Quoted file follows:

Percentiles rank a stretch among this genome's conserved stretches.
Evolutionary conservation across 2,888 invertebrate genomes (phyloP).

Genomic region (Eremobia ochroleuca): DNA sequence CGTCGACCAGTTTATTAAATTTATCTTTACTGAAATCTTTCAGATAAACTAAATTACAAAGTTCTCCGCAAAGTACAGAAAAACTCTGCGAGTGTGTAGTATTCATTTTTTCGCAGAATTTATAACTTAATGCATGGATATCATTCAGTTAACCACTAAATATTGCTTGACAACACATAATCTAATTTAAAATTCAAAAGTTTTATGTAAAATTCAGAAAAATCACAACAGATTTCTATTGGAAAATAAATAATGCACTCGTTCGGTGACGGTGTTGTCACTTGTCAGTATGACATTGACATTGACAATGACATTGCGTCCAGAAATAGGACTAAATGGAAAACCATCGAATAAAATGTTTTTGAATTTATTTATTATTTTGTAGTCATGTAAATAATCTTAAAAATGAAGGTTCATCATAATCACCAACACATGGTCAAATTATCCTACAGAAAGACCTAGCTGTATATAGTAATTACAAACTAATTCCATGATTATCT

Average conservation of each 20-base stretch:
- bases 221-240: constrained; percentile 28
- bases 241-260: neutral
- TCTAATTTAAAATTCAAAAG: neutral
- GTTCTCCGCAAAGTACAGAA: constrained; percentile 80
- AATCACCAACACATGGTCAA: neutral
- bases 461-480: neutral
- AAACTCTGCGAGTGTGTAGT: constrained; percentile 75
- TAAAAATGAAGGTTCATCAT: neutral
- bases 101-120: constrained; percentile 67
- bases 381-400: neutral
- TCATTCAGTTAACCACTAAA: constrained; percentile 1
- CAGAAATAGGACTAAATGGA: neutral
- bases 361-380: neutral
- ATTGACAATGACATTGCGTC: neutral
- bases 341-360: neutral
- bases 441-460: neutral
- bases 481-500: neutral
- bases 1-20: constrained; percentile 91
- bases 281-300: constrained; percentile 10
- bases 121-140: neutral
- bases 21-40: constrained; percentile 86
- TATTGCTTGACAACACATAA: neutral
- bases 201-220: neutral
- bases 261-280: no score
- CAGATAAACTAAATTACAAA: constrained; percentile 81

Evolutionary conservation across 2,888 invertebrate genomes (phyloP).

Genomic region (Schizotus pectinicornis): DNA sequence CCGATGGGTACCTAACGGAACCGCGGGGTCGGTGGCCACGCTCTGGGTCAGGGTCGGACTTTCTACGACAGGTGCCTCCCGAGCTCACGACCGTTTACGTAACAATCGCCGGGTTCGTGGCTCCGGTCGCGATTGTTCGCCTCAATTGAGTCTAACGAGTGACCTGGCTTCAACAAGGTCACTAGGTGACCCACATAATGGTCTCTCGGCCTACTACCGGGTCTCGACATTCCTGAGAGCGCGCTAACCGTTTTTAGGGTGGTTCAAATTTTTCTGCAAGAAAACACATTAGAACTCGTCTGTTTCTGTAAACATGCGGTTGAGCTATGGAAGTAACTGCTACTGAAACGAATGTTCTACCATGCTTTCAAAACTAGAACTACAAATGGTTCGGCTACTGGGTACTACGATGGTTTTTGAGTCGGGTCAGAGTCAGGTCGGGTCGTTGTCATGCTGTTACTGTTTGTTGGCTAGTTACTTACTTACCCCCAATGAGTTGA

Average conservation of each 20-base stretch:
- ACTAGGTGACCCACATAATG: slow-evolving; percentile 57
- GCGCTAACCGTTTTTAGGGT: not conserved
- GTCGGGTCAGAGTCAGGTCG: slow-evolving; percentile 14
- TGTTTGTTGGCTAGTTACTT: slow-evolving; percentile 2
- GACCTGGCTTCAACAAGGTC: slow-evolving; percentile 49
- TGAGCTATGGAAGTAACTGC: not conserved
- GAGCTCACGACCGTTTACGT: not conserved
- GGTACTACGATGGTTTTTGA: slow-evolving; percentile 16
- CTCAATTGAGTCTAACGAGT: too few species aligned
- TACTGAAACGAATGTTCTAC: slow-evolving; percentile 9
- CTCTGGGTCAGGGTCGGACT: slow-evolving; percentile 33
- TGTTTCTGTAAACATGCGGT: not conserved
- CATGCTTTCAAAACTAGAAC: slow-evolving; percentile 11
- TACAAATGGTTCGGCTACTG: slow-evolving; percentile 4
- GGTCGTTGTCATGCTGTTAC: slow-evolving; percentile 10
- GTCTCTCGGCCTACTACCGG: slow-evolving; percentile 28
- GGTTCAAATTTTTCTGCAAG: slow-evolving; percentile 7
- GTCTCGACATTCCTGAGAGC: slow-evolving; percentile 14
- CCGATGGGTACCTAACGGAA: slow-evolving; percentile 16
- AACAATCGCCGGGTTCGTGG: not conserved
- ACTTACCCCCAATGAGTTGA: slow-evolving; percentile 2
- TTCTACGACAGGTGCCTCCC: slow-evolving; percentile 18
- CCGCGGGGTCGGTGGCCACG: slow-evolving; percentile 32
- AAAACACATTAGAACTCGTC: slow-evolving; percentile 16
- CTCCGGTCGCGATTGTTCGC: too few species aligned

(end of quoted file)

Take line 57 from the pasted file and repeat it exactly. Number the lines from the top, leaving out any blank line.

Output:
- CTCCGGTCGCGATTGTTCGC: too few species aligned